1. JG Payment Rate: Newstart + Buffer = Minimum Wage -15%. (ie. JG rate remains CONSTANT regardless of skill level or role. Set to a rate LESS than minimum wage as motivation to exit JG for higher reward private sector work in an improving economy. JG Rate is increased to address Newstart poverty-line issues).

      2. A JG budget is established, comprises reallocated Annual Newstart Allocation + avoided Jobactive Network Provider Fees & Subsidies + avoided Centrelink Administration & Compliance costs (less an amount for simpler JG administration).

      Expect the true cost of this current regime to be in the billions! (be good if any numbers worked out on this already?) – aim is for JG as a cost-neutral funding exercise based on these inputs.

      3. JG Agency is formed. Simple govt recruitment/ admin function.

      4. Govt agencies and Local Councils bid for and allocated JG positions according to JG budget. They identify scope of work and numbers needed to accommodate requirements and submit to APSC. Each JG job has minimal entry level requirements, and must be portable (ie. send the work to regions where needed. Roles situated in current govt tenanted locations.

      5. JG recipient Placed on 9x month contract, option to renew subject to conditions. During that time person remains available to seek other recruitment and training opportunities. Condition of JG is in months before/ after 9 month expiry, recipient has to Market-Test (apply of x no. of jobs). For chronically unemployed, a 9x month window assigned real, productive work offers better prospects than a) retraining for jobs in fields they have no experience in, or b) menial work (working for the dole or volunteering).

      6. Unemployed recipients lodge details with APSC.

      7. APSC matches unemployed with job options, considering JG person accepts one of the 3 or assigned default option.

      8. What to do with locations of mass structural unemployment? (eg Latrobe, North NSW). Fact is that if there is no feasible re-employment prospects (eg Manufacturing) then mobility has to be accepted. JG is allocated 1 recipient: 1 position, and APSC will attempt to balance the number of JG positions to match JG recipients in respective towns or surrounding regions, but end of the day to qualify JG recipient will move to allocated available JG position.

    23. Jennifer Meyer-Smith says:

      One solution for structural unemployment is for government to provide government-backed micro-finance for unemployed and under-employed people who want to run their own micro businesses and who have the skills and experience to take on their ventures.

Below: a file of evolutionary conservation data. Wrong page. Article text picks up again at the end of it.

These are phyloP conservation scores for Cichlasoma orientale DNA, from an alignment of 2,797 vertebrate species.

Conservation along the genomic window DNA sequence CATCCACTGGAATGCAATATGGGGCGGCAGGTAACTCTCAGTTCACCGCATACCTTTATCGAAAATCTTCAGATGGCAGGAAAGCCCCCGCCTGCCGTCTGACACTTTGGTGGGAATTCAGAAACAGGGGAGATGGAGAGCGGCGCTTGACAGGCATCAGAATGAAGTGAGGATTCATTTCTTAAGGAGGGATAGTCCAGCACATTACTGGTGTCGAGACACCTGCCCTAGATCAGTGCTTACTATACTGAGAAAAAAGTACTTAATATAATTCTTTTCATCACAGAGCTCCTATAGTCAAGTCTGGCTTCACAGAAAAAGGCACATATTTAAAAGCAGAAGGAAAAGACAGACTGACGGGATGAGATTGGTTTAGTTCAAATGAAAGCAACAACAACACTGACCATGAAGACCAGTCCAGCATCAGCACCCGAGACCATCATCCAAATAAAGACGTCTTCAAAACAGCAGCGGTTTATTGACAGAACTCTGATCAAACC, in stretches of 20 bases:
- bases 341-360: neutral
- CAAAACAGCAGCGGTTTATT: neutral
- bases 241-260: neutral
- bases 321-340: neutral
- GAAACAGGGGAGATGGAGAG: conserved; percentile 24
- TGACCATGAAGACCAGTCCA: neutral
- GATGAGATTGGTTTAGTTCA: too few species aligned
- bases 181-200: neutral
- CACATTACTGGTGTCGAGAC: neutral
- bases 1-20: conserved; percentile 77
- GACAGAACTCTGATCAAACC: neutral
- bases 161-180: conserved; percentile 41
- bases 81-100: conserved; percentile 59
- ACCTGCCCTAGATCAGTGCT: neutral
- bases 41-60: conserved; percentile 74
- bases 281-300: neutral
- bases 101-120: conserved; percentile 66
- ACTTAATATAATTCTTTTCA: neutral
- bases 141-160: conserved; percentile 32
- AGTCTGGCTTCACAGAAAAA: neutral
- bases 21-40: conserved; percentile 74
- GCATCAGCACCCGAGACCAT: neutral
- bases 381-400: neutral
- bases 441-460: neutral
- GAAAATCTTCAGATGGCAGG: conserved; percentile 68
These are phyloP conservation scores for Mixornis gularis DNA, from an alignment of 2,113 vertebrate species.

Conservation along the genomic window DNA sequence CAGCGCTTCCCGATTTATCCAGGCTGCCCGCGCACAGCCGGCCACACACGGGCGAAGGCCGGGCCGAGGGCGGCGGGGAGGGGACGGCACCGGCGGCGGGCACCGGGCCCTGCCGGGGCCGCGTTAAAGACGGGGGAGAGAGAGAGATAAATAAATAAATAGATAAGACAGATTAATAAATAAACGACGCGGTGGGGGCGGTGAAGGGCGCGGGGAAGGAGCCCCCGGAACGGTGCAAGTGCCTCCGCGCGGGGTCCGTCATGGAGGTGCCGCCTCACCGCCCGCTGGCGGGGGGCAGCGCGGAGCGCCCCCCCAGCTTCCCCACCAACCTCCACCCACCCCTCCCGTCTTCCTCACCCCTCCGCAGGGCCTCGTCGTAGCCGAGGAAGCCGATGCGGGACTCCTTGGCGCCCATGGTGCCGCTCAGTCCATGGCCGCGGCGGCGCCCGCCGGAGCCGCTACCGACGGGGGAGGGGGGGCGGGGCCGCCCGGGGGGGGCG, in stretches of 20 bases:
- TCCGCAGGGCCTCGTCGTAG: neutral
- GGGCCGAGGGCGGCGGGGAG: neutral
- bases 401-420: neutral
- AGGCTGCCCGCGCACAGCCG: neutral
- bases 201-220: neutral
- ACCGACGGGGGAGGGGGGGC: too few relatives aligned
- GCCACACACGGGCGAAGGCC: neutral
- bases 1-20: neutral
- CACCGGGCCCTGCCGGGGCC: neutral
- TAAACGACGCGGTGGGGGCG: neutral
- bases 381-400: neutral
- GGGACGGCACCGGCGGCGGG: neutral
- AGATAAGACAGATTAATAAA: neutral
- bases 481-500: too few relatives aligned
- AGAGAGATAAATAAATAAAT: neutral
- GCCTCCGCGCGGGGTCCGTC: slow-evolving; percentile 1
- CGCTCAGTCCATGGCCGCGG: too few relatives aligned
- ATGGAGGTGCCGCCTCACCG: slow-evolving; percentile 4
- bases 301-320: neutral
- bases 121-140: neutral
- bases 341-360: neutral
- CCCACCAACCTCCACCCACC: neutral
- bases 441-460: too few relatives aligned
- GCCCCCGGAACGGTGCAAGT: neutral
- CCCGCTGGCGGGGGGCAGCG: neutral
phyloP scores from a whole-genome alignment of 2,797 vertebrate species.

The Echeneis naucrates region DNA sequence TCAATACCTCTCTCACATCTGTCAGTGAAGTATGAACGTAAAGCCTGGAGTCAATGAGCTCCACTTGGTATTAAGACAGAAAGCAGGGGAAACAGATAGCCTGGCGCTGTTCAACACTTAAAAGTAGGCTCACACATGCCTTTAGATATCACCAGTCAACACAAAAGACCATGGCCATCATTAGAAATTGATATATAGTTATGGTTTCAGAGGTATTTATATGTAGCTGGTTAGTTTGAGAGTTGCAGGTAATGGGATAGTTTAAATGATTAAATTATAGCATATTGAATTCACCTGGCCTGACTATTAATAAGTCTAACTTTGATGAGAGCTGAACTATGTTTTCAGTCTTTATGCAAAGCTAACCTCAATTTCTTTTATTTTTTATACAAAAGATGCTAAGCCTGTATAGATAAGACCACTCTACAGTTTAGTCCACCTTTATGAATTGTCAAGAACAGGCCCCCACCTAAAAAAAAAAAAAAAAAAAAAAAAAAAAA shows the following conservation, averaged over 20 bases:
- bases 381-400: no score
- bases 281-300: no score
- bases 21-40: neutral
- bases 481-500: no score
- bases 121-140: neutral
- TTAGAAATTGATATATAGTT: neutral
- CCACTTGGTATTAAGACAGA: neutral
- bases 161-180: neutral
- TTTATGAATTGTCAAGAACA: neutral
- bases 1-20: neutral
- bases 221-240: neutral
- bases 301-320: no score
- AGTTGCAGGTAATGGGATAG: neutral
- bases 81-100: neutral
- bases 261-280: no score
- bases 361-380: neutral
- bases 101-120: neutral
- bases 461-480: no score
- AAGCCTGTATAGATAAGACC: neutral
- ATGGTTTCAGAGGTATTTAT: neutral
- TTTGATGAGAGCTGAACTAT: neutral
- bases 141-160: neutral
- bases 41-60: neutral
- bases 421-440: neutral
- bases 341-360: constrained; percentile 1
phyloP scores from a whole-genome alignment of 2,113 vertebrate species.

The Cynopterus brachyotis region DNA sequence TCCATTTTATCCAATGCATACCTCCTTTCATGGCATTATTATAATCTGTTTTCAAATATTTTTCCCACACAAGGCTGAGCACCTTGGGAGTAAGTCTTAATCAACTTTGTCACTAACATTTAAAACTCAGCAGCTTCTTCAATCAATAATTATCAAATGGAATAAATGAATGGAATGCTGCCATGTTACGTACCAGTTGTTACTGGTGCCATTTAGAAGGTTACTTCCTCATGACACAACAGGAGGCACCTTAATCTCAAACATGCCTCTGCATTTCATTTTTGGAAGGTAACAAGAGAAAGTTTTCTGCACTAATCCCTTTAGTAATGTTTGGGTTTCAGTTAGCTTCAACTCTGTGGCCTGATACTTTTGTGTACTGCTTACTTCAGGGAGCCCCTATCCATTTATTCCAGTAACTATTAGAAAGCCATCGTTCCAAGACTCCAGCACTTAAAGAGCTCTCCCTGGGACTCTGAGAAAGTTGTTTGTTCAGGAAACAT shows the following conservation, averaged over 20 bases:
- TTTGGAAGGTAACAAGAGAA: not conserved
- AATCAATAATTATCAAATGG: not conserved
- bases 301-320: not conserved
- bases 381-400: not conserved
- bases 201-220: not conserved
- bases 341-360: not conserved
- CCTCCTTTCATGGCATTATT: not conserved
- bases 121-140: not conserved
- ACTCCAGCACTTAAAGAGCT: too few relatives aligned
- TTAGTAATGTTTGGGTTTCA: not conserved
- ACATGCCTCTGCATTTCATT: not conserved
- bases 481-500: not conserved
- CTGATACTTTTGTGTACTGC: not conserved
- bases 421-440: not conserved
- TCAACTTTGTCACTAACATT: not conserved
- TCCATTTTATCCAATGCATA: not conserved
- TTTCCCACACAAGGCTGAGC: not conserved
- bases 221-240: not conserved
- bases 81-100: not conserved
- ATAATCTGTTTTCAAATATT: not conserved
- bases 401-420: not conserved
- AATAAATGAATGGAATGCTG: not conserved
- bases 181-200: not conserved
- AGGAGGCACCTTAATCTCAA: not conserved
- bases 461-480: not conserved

The micro finance will come in the forms of Micro Finance Grants (MFGs) and Micro Credit Loans (MCLs). MFGs will be $10,00-$15,000 grants which are non-repayable. MCLs will be $20,000-$30,000 and repayable at low interest rates and affordable payment schedules.

      The aim is to provide the necessary finance to the most needy so they can provide their own employment when and where jobs are not existent. The MFGs and MCLs will be over and above Newstart for a reasonable period of time to allow the micro-businesses to get up and running. This proposal is of particular relevance to the Latrobe Valley and Morwell in particular, which is where I am promoting it.

      Also, I support government-backed funding for low and no income people to purchase their own homes. If they are able to pay exorbitant rents to pay off other people’s mortgages, it also means they would be able to afford modest homes of their own, especially in regional areas.

      The mortgages would be owned by the government so if there are defaults, the government holds the mortgage. The government would also derive reasonable interest repayments which would help revenue rotation.

    24. Roman says:

      This sounds like a progressive urban myth!
      My personal experience, 3 relatives on disability or carers allowance, is that it very easy to game the system.
      My nephew was moved onto a carers allowance after the Howard Government crackdown on “dole-bludgers” – he had been on unemployment benefits for years!
      Also, newspaper reports of court cases which incidentally reveal how easy it is to get the single mothers allowance -“Go to Centrelink and tell them that you are now divorced but still living in the the same house as your former husband”!
      Welfare spending is running at $160 billion, income tax revenue is only $190 billion!

    25. Jennifer Meyer-Smith says:

      Roman,

      I’ll take your 3 anecdotes and bet you 30,000,000 real life people who are legitimately on Welfare in Australia and Britain and who are neither properly assisted into actual, meaningful and dignified employment nor supported with proactive funding programs that will allow them to derive their own viable self-employment.

      By the way, have you seen “I, Daniel Blake”? People, who are sick, should not be bullied by a neoliberalist system that refuses to acknowledge legitimate claims to the Disability Sickness Benefit and the British equivalent.

    26. hanns says: